• Simple silver crown.svg IX. Harunori, 9th daimy? of Yonezawa (1751-1822; r. 1767-1785)



Famous advisors (kar?) of the Yonezawa Domain through the course of the Edo period included Chisaka Takafusa, Irobe Matashir?, and Chisaka Takamasa.

Secondary domains

Yonezawa Shinden Domain

Yonezawa Shinden Domain (, Yonezawa Shinden han) was founded in 1719 for Uesugi Katsuchika, the fourth son of Uesugi Tsunanori, the 4th daimy? of Yonezawa Domain, who assigned him 10,000 koku of new rice revenues. The domain continued as a subsidiary of Yonezawa Domain, ruled by a succession of younger sons of the parent house. Following the defeat of Yonezawa Domain in the Boshin War, Yonezawa Shinden Domain was reabsorbed into its parent domain, and its final daimy?, Uesugi Katsumichi was later granted the kazoku peerage title of shishaku (viscount).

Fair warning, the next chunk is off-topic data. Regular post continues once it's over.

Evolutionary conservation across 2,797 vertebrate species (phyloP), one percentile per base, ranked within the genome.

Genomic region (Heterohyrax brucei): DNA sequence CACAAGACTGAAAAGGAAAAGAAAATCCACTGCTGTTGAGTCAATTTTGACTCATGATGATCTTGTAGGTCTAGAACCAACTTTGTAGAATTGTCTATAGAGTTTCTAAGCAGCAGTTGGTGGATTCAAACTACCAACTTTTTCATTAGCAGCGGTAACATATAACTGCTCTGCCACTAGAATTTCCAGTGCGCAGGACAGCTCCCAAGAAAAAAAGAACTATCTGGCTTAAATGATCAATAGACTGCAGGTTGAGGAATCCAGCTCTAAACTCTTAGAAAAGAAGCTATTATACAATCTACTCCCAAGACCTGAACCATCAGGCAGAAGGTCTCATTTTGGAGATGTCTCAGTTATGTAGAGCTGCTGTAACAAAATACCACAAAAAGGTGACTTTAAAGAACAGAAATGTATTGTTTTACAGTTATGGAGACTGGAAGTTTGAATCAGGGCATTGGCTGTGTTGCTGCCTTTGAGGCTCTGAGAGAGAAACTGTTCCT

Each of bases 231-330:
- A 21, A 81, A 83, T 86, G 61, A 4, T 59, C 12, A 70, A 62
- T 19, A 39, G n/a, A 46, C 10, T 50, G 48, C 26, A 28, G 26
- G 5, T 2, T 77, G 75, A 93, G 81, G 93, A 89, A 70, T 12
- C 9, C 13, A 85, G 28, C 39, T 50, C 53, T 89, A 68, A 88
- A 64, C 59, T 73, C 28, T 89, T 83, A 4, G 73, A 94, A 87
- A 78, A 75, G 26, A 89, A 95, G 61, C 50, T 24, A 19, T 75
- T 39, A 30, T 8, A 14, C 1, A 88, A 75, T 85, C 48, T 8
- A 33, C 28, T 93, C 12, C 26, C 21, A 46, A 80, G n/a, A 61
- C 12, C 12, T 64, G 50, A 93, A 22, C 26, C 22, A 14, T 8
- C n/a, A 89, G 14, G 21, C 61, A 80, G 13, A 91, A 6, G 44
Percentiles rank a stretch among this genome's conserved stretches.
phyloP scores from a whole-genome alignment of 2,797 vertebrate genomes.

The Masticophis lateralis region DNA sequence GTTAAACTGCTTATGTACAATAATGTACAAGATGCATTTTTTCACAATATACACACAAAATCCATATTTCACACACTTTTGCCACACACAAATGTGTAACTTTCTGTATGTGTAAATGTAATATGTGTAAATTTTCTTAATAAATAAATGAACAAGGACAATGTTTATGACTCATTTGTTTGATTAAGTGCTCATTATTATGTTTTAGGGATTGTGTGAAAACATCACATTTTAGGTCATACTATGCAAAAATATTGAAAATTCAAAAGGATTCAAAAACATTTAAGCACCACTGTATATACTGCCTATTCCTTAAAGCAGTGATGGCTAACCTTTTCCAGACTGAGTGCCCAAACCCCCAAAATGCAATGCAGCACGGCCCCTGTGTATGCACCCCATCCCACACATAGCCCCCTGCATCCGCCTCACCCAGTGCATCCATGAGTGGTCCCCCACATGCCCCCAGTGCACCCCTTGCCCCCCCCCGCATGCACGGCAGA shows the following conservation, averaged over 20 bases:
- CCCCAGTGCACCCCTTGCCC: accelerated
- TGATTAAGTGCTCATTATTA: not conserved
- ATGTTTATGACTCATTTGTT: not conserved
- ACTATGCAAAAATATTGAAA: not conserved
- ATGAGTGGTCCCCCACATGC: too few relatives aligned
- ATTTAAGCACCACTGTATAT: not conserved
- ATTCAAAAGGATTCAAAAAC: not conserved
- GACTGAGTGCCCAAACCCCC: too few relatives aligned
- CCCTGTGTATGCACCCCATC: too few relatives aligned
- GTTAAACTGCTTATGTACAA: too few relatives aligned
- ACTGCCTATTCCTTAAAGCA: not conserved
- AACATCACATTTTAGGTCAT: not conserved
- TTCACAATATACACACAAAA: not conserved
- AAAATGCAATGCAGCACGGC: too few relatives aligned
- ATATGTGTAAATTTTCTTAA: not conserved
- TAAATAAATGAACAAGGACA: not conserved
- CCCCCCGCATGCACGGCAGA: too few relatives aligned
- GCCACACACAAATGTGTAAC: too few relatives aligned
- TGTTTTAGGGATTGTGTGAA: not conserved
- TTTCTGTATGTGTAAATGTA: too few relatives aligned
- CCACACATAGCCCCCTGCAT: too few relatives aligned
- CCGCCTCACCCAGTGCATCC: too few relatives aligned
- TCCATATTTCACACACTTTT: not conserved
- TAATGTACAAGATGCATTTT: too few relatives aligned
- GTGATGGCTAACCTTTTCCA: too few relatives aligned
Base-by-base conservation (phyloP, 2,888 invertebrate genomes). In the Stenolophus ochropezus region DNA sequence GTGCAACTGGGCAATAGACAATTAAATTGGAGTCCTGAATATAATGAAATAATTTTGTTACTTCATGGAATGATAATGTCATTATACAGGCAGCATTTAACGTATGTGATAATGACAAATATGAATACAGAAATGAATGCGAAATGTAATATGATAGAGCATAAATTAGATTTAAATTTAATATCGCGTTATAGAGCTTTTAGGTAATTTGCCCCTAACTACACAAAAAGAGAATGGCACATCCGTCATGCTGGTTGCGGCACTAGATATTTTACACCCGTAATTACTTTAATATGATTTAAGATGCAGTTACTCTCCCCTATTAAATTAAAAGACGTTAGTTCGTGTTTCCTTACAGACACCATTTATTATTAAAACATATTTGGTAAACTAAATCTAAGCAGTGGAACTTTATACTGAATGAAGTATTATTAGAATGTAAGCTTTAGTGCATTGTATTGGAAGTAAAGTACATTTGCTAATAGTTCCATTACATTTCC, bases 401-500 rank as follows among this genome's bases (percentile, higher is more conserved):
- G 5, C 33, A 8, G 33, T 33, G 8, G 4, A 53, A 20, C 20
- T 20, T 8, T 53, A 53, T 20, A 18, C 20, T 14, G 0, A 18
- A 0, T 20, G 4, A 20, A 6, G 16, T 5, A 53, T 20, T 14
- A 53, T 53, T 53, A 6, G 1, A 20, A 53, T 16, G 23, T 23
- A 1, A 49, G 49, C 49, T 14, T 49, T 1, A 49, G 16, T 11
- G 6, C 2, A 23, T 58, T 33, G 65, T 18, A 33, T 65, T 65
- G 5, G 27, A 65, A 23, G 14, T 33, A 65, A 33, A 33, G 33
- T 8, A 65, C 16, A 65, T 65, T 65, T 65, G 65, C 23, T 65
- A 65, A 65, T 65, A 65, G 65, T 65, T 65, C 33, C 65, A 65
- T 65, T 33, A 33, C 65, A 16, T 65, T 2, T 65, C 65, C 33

Name Tenure Courtesy title Court Rank kokudaka
1 Uesugi Katsuchika (?) 1719-1749 Suruga-no-kami () Lower 5th (?) 10,000 koku
2 Uesugi Katsuyoshi (?) 1749-1785 Suruga-no-kami () Lower 5th (?) 10,000 koku
3 Uesugi Katsusada (?) 1785-1815 Suruga-no-kami () Lower 5th (?) 10,000 koku
4 Uesugi Katsuyoshi (?) 1815-1842 Suruga-no-kami () Lower 5th (?) 10,000 koku
5 Uesugi Katsumichi (?) 1842-1869 Sado-no-kami () Lower 5th (?) 10,000 koku


  • Papinot, E (1910). Historical and Geographic Dictionary of Japan. Tuttle (reprint) 1972.
  • Sasaki Suguru (2004). Boshin Sens? ?. Tokyo: Chuok?ron-shinsha.

External links


  1. ^ "Yonezawa-han"
  2. ^ Mark Ravina (1999). Land and Lordship in Early Modern Japan. Stanford: Stanford University Press.
  3. ^ Toby, Ronald (2001). "Rescuing the Nation from History: The State of the State in Early Modern Japan". Monumenta Nipponica 56:2. p206.
  4. ^ ["Archived copy". Archived from the original on June 10, 2015. Retrieved 2015.CS1 maint: archived copy as title (link) Edo daimyo.net (in Japanese)
  5. ^ John R. Black. Young Japan: Yokohama and Yedo, Vol. II (London: Trubner & Co., 1881), pp. 213-215
  6. ^ Genealogy (jp)